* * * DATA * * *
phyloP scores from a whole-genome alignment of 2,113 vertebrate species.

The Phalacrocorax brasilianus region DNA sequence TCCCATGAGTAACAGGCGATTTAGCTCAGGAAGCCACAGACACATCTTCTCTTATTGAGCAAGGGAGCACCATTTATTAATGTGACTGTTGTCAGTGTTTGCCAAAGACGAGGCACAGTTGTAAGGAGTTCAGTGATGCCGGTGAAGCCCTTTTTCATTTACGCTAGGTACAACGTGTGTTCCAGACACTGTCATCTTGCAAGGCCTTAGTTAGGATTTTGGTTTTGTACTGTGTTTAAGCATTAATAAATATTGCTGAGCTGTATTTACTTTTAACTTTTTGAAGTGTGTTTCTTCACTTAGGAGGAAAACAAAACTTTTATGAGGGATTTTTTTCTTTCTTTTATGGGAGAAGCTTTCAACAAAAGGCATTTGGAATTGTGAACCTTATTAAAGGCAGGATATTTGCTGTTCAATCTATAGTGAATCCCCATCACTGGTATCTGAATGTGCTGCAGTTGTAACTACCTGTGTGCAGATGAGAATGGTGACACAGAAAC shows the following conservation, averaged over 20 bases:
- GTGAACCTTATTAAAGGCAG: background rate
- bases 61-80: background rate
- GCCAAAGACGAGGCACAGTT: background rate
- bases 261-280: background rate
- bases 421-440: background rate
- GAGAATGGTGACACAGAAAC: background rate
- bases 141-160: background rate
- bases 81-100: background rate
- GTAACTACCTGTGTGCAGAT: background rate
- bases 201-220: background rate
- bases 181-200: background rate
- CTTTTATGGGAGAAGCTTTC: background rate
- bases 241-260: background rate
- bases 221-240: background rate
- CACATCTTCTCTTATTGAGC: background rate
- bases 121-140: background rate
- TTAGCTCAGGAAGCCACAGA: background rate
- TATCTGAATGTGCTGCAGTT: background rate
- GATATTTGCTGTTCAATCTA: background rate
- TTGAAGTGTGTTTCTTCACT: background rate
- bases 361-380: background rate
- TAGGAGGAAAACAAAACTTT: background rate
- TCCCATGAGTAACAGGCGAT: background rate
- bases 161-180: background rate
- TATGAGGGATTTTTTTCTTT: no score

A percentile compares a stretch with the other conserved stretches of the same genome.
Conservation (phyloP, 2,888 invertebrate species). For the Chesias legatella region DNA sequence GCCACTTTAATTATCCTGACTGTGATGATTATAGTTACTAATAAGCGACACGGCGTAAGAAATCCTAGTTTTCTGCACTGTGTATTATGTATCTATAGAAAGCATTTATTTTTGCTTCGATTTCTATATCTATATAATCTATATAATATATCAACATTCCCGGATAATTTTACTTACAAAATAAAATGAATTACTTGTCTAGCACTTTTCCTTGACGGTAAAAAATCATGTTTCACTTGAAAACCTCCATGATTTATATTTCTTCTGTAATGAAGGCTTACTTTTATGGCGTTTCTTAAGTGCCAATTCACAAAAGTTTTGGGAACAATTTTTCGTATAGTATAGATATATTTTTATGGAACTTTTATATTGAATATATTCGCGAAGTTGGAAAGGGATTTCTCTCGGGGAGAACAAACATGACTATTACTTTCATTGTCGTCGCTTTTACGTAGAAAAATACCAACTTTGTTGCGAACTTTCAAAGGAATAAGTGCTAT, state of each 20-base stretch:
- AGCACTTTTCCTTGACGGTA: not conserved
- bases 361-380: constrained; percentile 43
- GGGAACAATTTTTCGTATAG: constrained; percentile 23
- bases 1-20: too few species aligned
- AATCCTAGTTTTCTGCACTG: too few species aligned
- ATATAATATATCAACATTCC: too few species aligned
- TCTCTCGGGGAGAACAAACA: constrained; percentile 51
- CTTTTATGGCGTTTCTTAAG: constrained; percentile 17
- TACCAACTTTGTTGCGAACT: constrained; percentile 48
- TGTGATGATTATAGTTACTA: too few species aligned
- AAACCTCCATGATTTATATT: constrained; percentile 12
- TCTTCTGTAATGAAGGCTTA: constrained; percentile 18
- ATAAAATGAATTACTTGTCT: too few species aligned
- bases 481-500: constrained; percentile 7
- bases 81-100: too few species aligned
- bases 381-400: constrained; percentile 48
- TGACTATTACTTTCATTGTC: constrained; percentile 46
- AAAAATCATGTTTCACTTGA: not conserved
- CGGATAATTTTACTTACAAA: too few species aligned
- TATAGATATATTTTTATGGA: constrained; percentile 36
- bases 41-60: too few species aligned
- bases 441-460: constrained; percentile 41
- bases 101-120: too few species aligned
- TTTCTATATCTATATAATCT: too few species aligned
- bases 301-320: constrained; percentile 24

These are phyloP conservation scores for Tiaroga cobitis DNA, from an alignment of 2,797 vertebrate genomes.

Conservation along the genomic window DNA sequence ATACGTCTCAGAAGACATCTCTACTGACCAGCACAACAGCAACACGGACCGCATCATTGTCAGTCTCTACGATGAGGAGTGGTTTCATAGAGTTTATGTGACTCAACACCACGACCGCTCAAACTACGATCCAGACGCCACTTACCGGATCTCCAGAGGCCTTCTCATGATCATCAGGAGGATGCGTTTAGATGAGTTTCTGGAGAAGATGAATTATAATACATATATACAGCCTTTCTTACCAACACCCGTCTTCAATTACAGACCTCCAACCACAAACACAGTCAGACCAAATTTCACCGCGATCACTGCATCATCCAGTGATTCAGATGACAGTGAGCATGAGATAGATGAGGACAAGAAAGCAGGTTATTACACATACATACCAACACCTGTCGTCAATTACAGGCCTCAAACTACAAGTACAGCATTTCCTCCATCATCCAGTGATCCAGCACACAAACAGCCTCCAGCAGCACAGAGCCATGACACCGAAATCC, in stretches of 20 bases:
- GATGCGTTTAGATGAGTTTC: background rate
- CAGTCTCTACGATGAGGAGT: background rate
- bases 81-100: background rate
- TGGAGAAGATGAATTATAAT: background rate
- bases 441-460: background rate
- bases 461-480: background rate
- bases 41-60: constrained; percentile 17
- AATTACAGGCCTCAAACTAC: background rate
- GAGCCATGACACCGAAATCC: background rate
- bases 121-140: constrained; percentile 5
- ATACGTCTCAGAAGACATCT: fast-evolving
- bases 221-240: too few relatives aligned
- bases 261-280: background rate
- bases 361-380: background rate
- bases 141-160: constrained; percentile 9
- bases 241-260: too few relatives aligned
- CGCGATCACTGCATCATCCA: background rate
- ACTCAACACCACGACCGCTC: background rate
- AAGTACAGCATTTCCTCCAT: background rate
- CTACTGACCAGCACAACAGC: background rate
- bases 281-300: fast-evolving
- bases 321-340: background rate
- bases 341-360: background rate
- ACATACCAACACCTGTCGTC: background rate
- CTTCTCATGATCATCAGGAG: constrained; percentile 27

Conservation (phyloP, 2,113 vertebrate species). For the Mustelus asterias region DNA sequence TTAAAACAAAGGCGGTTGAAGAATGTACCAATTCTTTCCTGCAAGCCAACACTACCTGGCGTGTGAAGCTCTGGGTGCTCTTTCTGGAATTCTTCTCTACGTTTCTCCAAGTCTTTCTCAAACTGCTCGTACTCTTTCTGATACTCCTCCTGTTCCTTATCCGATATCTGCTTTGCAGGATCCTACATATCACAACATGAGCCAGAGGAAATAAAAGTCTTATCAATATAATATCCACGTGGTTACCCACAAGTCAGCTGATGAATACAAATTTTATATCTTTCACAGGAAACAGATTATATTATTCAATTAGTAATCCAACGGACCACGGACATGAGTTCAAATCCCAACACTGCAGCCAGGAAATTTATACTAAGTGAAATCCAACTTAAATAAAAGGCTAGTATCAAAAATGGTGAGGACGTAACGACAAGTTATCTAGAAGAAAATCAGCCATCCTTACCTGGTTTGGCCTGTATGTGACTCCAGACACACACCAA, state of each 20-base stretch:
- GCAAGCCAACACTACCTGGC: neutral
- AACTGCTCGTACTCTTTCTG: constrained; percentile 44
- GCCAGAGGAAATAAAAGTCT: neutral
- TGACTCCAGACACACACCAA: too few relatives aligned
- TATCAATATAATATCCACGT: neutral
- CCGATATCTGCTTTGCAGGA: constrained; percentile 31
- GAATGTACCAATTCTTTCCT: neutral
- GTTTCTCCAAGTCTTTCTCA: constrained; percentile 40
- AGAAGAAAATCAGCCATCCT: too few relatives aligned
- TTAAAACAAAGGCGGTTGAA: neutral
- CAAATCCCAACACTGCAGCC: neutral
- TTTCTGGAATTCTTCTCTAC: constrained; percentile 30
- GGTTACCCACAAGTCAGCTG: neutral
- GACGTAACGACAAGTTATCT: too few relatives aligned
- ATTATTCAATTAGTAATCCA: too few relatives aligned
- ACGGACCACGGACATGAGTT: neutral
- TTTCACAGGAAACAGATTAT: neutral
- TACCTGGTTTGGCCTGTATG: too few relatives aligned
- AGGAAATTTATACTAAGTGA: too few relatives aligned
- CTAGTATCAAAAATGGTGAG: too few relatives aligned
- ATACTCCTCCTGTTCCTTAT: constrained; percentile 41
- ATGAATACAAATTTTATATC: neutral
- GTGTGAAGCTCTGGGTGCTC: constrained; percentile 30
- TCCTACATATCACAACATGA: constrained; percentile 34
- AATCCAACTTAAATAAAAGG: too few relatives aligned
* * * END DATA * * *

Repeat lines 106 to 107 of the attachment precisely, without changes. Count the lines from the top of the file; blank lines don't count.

- TCCTACATATCACAACATGA: constrained; percentile 34
- AATCCAACTTAAATAAAAGG: too few relatives aligned